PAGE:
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Although there are suggested forms of words for the verdict on the back of the inquisition form, there is no requirement that the verdict should be in any particular form. In certain circumstances some form of words other than those suggested on the inquisition form may be regarded as more appropriately reflecting how the deceased died. All that is necessary is that the verdict is expressed in concise and ordinary language. The only requirement is that the verdict must not appear to determine any question of criminal or civil liability on the part of a named person.
The following verdicts are those suggested on the back of the inquisition form:
- Natural causes: This is appropriate where the evidence suggests that the deceased probably died as a result of some naturally occurring illness or disease process.
- Died from industrial disease: Where the deceased died from an illness or disease, caused by chemicals or other agents to which they were exposed through their occupation, this verdict is appropriate. For example, this verdict has been returned where it has been proven that an individual’s death has resulted from asbestosis contracted through exposure to asbestos. In these circumstances the verdict may properly be recorded that the deceased died from industrial disease, rather than natural causes, which would otherwise be the appropriate verdict.
- Died from dependence on drugs / non-dependent abuse of drugs: Where an individual’s death was a consequence of the use of drugs, this verdict is appropriate. It is usually returned in relation to illicit rather than prescription drugs. The verdicts distinguish between individuals who had a dependency upon the drugs they were abusing and those who did not.
- Died from want of attention at birth: This verdict is appropriate where the deceased died as a result of a lack of attention at birth. It may be relevant to the death of a mother or an infant at birth.
- Killed himself or herself / whilst the balance of his mind was disturbed: Before this verdict is returned the Coroner or jury should be satisfied beyond reasonable doubt that the deceased killed him or herself, and intended to do so. This is a high threshold, which is often satisfied only where there is positive evidence of the deceased's intention to kill him or herself, for example a suicide note (this is not usually read in open court). A finding that an individual intended to take his or her own life should only be inferred from the evidence in the clearest circumstances where there can be no other explanation: Re Davies (deceased). The Coroner should be satisfied that the deceased was capable of forming the intention to take his or her own life and was not, for example, acting under a delusion as part of a mental illness or whilst under the influence of alcohol or drugs. If the deceased was suffering from a psychiatric condition when he or she died, the Coroner may record that ‘the deceased killed him or herself whilst suffering from a psychiatric illness.’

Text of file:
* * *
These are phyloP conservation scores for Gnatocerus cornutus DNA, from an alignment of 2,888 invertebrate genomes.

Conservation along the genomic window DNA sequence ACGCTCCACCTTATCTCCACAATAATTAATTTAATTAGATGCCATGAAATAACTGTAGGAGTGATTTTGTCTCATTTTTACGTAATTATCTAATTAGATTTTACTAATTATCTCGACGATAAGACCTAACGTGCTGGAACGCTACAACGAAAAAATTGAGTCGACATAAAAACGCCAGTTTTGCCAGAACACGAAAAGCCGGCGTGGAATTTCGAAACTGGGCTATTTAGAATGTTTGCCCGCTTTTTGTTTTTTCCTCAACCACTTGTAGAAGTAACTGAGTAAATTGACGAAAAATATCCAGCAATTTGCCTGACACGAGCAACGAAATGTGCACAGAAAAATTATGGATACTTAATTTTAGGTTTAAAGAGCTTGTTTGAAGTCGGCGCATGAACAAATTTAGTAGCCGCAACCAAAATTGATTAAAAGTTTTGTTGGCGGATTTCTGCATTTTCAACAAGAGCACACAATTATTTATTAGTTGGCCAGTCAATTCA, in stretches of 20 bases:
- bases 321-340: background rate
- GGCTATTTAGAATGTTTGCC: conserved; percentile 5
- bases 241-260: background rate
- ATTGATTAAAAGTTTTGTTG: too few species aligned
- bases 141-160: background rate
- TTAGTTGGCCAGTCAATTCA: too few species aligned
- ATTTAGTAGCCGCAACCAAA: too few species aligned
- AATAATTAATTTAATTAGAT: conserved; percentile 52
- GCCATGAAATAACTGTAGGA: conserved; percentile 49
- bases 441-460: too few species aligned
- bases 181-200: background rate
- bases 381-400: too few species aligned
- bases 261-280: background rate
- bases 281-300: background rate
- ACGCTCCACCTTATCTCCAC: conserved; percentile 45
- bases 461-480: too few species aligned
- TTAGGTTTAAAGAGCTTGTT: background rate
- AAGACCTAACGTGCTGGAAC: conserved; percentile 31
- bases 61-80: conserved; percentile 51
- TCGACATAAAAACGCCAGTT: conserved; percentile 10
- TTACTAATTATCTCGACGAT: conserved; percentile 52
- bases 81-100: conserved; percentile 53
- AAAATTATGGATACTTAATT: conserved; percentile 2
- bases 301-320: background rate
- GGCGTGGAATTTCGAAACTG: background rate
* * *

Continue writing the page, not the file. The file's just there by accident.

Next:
- Died as the result of an attempted/self induced abortion: This verdict is probably less relevant now than it was when medical termination of pregnancy was illegal and there was more recourse to self-termination of pregnancy.
- Died as the result of an accident/misadventure: For statistical purposes the verdicts of accident and misadventure are treated as the same, although in reality the verdicts have slightly different meanings. An accident suggests something over which there is no human control (for example, a tree falling onto the road causing fatalities), whereas misadventure suggests a lawful human act, which takes an unexpected turn and leads to death. There is some authority suggesting that the term ‘misadventure’ is without purpose or effect, nonetheless it continues to be a verdict returned by Coroners in appropriate circumstances. For example, if the deceased died as a consequence of some medical intervention (perhaps a surgical accident causing a fatal injury or a death resulting from side effects of prescription drugs) a verdict of misadventure will reflect that the deceased died as a result of a lawful human act that had unintended consequences. To return a verdict of accident or misadventure the Coroner or jury must be satisfied on the balance of probabilities that this is how the death occurred.